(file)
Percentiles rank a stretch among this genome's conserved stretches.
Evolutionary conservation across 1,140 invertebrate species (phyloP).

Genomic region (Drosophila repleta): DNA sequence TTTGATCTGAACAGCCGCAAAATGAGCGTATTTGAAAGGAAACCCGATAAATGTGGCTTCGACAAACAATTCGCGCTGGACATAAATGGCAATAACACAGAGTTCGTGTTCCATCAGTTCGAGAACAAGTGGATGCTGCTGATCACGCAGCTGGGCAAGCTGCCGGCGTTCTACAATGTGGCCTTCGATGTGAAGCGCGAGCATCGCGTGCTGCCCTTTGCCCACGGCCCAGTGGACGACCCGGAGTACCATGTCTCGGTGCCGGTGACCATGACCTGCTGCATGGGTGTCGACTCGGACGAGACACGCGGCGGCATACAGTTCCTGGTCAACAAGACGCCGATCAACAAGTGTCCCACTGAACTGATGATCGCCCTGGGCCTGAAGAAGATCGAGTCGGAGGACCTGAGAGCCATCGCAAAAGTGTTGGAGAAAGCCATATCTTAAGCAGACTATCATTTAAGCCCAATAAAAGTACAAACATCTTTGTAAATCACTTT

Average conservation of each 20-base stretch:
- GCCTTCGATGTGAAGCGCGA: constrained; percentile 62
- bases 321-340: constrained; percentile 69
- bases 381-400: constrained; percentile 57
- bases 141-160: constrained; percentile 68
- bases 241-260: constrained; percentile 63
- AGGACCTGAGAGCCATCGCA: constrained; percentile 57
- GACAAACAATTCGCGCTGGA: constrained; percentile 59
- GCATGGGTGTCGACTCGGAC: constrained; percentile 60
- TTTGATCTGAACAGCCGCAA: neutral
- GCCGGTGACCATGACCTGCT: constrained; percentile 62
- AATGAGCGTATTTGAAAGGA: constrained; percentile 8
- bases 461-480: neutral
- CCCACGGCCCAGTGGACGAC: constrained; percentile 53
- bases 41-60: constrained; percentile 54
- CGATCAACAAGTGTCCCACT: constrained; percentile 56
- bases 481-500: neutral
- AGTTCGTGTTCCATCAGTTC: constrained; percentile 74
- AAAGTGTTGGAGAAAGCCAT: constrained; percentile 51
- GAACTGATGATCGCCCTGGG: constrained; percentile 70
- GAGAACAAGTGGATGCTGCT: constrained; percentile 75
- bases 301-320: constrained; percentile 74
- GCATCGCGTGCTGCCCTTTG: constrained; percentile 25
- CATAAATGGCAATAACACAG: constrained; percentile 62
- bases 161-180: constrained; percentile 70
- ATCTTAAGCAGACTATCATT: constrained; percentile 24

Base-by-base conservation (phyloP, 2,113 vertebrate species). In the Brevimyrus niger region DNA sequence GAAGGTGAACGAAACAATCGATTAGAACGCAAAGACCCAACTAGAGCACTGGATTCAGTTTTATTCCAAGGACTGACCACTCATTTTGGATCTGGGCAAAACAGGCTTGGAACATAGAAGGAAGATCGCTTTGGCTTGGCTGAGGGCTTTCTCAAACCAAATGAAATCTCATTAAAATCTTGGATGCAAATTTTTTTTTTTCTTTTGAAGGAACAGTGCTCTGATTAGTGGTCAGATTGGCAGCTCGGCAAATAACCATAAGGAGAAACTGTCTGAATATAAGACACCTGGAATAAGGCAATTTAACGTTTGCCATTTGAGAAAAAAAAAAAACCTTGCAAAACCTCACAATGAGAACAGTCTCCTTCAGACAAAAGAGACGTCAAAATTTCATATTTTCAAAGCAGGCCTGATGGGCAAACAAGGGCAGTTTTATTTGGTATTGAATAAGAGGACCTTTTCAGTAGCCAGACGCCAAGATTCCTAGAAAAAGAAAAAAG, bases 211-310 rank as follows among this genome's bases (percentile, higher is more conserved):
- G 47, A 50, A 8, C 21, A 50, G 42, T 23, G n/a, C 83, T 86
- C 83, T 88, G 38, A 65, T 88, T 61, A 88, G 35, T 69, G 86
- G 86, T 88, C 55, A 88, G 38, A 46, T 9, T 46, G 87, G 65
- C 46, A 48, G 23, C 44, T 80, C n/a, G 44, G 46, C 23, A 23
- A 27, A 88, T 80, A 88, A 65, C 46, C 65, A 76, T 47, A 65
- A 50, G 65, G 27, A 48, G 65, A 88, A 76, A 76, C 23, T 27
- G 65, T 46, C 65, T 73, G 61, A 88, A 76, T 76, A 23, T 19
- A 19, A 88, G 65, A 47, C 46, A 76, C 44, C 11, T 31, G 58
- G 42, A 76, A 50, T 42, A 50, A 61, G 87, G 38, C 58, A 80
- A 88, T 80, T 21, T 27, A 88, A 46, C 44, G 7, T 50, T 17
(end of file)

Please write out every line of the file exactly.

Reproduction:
Percentiles rank a stretch among this genome's conserved stretches.
Evolutionary conservation across 1,140 invertebrate species (phyloP).

Genomic region (Drosophila repleta): DNA sequence TTTGATCTGAACAGCCGCAAAATGAGCGTATTTGAAAGGAAACCCGATAAATGTGGCTTCGACAAACAATTCGCGCTGGACATAAATGGCAATAACACAGAGTTCGTGTTCCATCAGTTCGAGAACAAGTGGATGCTGCTGATCACGCAGCTGGGCAAGCTGCCGGCGTTCTACAATGTGGCCTTCGATGTGAAGCGCGAGCATCGCGTGCTGCCCTTTGCCCACGGCCCAGTGGACGACCCGGAGTACCATGTCTCGGTGCCGGTGACCATGACCTGCTGCATGGGTGTCGACTCGGACGAGACACGCGGCGGCATACAGTTCCTGGTCAACAAGACGCCGATCAACAAGTGTCCCACTGAACTGATGATCGCCCTGGGCCTGAAGAAGATCGAGTCGGAGGACCTGAGAGCCATCGCAAAAGTGTTGGAGAAAGCCATATCTTAAGCAGACTATCATTTAAGCCCAATAAAAGTACAAACATCTTTGTAAATCACTTT

Average conservation of each 20-base stretch:
- GCCTTCGATGTGAAGCGCGA: constrained; percentile 62
- bases 321-340: constrained; percentile 69
- bases 381-400: constrained; percentile 57
- bases 141-160: constrained; percentile 68
- bases 241-260: constrained; percentile 63
- AGGACCTGAGAGCCATCGCA: constrained; percentile 57
- GACAAACAATTCGCGCTGGA: constrained; percentile 59
- GCATGGGTGTCGACTCGGAC: constrained; percentile 60
- TTTGATCTGAACAGCCGCAA: neutral
- GCCGGTGACCATGACCTGCT: constrained; percentile 62
- AATGAGCGTATTTGAAAGGA: constrained; percentile 8
- bases 461-480: neutral
- CCCACGGCCCAGTGGACGAC: constrained; percentile 53
- bases 41-60: constrained; percentile 54
- CGATCAACAAGTGTCCCACT: constrained; percentile 56
- bases 481-500: neutral
- AGTTCGTGTTCCATCAGTTC: constrained; percentile 74
- AAAGTGTTGGAGAAAGCCAT: constrained; percentile 51
- GAACTGATGATCGCCCTGGG: constrained; percentile 70
- GAGAACAAGTGGATGCTGCT: constrained; percentile 75
- bases 301-320: constrained; percentile 74
- GCATCGCGTGCTGCCCTTTG: constrained; percentile 25
- CATAAATGGCAATAACACAG: constrained; percentile 62
- bases 161-180: constrained; percentile 70
- ATCTTAAGCAGACTATCATT: constrained; percentile 24

Base-by-base conservation (phyloP, 2,113 vertebrate species). In the Brevimyrus niger region DNA sequence GAAGGTGAACGAAACAATCGATTAGAACGCAAAGACCCAACTAGAGCACTGGATTCAGTTTTATTCCAAGGACTGACCACTCATTTTGGATCTGGGCAAAACAGGCTTGGAACATAGAAGGAAGATCGCTTTGGCTTGGCTGAGGGCTTTCTCAAACCAAATGAAATCTCATTAAAATCTTGGATGCAAATTTTTTTTTTTCTTTTGAAGGAACAGTGCTCTGATTAGTGGTCAGATTGGCAGCTCGGCAAATAACCATAAGGAGAAACTGTCTGAATATAAGACACCTGGAATAAGGCAATTTAACGTTTGCCATTTGAGAAAAAAAAAAAACCTTGCAAAACCTCACAATGAGAACAGTCTCCTTCAGACAAAAGAGACGTCAAAATTTCATATTTTCAAAGCAGGCCTGATGGGCAAACAAGGGCAGTTTTATTTGGTATTGAATAAGAGGACCTTTTCAGTAGCCAGACGCCAAGATTCCTAGAAAAAGAAAAAAG, bases 211-310 rank as follows among this genome's bases (percentile, higher is more conserved):
- G 47, A 50, A 8, C 21, A 50, G 42, T 23, G n/a, C 83, T 86
- C 83, T 88, G 38, A 65, T 88, T 61, A 88, G 35, T 69, G 86
- G 86, T 88, C 55, A 88, G 38, A 46, T 9, T 46, G 87, G 65
- C 46, A 48, G 23, C 44, T 80, C n/a, G 44, G 46, C 23, A 23
- A 27, A 88, T 80, A 88, A 65, C 46, C 65, A 76, T 47, A 65
- A 50, G 65, G 27, A 48, G 65, A 88, A 76, A 76, C 23, T 27
- G 65, T 46, C 65, T 73, G 61, A 88, A 76, T 76, A 23, T 19
- A 19, A 88, G 65, A 47, C 46, A 76, C 44, C 11, T 31, G 58
- G 42, A 76, A 50, T 42, A 50, A 61, G 87, G 38, C 58, A 80
- A 88, T 80, T 21, T 27, A 88, A 46, C 44, G 7, T 50, T 17